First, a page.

You Spin Me Right Around, Baby

Here in NE Ohio car manufacturing is big business. So when Ford closes plants, we all notice it, especially when it's our plants. There's going to be a lot fo people out of jobs soon. And the spin doctors are working overtime.

Yes, see, it's all those dirty union jobs that are the cause of the problem. See, the union makes us pay way too much for things. The union protects bad workers. The union is at fault. Teh union is draining the coffers with their greedy contracts

Bull. If all the union workers Ford is letting go (some places say all Union Ford Employees, but lets be generous) made $75,000 a year (which they don't) it would cost the company, with benefits, around $12 Million. The new Ford CEO's signing bonus (that is, how much he got just to sign the contract) was $18 Million. Who is the greedy sob dragging the company to the grave? It isn't the union workers.

And I've said this before, we can build anything in this country better than anybody else in the world. But we can't engineer passenger cars to save our lives. And those engineers aren't union. Soon, we'll also be shown that we can't engineer light trucks either.

It's spin. Don't accept it when a company says they can't afford union employment or that they can't afford medical benefits or pensions. They're lying.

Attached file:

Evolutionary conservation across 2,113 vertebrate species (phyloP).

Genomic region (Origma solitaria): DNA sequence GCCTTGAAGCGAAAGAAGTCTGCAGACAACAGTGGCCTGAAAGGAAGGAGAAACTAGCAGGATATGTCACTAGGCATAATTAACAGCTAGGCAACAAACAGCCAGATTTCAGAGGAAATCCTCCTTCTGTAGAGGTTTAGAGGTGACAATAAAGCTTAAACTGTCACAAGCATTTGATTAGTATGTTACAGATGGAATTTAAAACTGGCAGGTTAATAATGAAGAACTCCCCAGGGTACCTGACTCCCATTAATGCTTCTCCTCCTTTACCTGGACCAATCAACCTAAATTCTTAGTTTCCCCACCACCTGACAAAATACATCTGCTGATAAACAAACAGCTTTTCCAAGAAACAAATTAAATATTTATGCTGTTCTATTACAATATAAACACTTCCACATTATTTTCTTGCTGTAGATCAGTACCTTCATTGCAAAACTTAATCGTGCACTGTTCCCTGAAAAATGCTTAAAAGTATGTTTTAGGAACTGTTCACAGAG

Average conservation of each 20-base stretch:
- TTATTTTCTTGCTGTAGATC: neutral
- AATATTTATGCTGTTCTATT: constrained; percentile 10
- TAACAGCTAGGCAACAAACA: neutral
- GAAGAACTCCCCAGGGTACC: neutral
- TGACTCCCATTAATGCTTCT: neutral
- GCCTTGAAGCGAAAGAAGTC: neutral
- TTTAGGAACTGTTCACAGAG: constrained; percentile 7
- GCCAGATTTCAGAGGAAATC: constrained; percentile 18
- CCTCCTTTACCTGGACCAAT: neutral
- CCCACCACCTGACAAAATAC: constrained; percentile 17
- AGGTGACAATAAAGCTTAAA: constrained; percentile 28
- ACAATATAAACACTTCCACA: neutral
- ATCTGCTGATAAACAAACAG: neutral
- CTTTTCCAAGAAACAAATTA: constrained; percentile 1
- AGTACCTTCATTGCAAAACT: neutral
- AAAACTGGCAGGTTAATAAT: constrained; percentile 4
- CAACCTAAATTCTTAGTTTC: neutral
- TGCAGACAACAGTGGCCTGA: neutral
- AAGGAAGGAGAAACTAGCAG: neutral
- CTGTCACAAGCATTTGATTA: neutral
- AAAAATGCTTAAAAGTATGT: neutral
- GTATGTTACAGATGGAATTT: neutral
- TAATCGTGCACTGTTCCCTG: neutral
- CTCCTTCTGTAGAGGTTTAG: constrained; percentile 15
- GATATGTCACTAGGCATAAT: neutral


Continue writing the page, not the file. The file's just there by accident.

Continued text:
Thursday, May 10, 2007

My Honorable Discharge

I've been asked why I don't like writing Military Fiction by both LBB and now Ryan so I guess I need to explain. Understand, I have no problem with other military fiction, I've enjoyed many books (Hey, Scalzi and Tobias), SF and otherwise (yes, I've read most of Tom Clancy, at least all of his early stuff). It's my writing military fiction I have a problem with.

First thing, I can't be truthful with this. There are standing orders that prevent my full disclosure and while those orders are two decades old I'm still upholding my oath.

I have a long history with the military. My name isn't German, it is Salvic, and it's meaning implies my ancestors were swordsmen (not everybody in medieval Europe were permitted to own or carry swords). My Great Uncles fought in WWII. My Dad helped install the first missile defense system our country had (it was intended to shoot down hyper-sonic bombers). My brother loved (notice past tense) the Navy. And that's where I come in. My brother was very involved in JROTC and Reserves. My mother was a Warrant Officer in the Reserves to support her oldest son. And I went along as well. That's where I learned protocol, marching, military this and that. But I never liked the military. In fact, I hated it. My Mom and brother were willing to overlook things that drove me batty. My brother joined the Navy and got a cryptography slot. That's when I went to college.